In general, the reviewers find that the level of geomechanics data collected and synthesized to date has been impressive in scope and high in quality. The data collected has been incorporated into interlinked analyses concerning construction and operational performance of the repository. There are a number of uncertainties in the data and subsequent analyses that are unavoidable when dealing with earth materials. An effort has been made to understand the impact of propagation of these uncertainties through the analysis and design process. The reviewers find, however, that the main shortcoming of the reporting is a lack of coherent structure required to understand the relative reliability of the conclusions central to the design premises. Major concerns beyond data and interpretive clarity include:
- Challenges posed by conflicts between very tight construction and operational tolerances and the geological uncertainty that is likely to create geometric variability at different scales.
- While significant detail and confidence exists for the main rock types expected, there is room for additional data or interpretation concerning less common but likely rock types within the repository footprint.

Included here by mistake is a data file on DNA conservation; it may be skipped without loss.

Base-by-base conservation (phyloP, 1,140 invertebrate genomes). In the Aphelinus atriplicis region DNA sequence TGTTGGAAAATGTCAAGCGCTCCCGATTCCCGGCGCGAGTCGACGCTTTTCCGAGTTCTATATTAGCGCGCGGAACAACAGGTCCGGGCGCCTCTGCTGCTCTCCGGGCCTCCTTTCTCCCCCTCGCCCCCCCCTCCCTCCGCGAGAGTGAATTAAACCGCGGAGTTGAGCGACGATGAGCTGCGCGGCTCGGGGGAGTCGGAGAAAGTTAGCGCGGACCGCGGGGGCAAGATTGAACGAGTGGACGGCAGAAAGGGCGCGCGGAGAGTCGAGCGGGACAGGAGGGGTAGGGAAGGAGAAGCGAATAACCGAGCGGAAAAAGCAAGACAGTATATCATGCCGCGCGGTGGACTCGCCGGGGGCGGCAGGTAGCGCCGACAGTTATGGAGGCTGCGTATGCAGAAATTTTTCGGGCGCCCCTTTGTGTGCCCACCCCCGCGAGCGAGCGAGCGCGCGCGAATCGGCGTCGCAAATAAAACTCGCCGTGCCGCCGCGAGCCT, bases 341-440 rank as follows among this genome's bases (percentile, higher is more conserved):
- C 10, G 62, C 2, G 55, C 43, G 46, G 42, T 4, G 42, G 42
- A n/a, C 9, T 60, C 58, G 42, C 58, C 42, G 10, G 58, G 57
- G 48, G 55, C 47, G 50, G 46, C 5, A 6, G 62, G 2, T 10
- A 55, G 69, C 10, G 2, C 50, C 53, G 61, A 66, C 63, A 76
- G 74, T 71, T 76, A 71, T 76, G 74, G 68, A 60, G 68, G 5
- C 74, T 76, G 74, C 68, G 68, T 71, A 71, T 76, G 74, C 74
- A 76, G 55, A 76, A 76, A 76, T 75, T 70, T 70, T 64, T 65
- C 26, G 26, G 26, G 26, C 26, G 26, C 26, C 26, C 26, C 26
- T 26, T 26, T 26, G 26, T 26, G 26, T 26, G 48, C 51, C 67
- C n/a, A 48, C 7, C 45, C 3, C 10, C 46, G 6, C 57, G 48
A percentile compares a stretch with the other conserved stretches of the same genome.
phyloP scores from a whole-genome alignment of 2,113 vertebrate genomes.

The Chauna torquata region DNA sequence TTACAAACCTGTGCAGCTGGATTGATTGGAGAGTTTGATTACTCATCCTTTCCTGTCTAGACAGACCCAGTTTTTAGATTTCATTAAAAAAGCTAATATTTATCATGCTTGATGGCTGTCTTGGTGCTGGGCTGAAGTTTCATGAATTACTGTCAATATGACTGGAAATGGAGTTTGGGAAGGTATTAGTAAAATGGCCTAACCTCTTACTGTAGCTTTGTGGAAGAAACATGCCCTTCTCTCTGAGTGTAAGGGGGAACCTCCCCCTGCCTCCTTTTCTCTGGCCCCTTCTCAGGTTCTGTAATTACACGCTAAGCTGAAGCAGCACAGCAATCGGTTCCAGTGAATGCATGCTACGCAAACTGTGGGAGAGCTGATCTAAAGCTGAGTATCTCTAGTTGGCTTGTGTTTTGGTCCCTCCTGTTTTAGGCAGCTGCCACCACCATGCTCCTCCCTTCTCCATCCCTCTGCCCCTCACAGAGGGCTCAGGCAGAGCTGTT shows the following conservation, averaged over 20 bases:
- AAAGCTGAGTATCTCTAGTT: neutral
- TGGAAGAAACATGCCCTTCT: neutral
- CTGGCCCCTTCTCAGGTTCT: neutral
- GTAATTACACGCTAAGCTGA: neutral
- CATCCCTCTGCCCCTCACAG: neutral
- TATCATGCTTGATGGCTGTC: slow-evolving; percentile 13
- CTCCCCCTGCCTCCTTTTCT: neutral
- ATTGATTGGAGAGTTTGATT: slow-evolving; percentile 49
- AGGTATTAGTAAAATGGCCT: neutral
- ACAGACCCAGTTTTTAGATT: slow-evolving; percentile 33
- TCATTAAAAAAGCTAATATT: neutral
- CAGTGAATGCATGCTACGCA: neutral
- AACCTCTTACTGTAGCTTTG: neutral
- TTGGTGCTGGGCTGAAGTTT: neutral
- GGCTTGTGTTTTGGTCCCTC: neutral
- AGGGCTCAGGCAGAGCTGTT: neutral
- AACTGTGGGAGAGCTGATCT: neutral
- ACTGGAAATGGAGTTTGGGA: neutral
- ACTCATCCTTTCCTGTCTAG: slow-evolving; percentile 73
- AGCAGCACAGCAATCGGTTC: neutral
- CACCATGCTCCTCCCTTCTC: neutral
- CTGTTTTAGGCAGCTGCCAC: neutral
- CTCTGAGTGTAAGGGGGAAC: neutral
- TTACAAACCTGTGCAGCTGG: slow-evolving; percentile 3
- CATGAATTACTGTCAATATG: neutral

- There is a concern that the rejection criterion for the Deposition Holes (EFPC) may not adequately incorporate the interaction of spall damage and existing fractures and that the rejection rate may be higher in practice than proposed.
- Significant uncertainty exists with respect to the in-situ stresses. While this is to be expected for deep projects such as this, conservatism is required at this stage with respect to adopted ranges for stress within the context of EDZ (Excavation Damage Zone) generation around excavations and deposition holes.
- The Observational Method is proposed to deal with uncertainties. There is a need to be clear about how deviations will be dealt with and whether this approach will facilitate adequate and timely adjustments to the design as deviations from expected conditions are encountered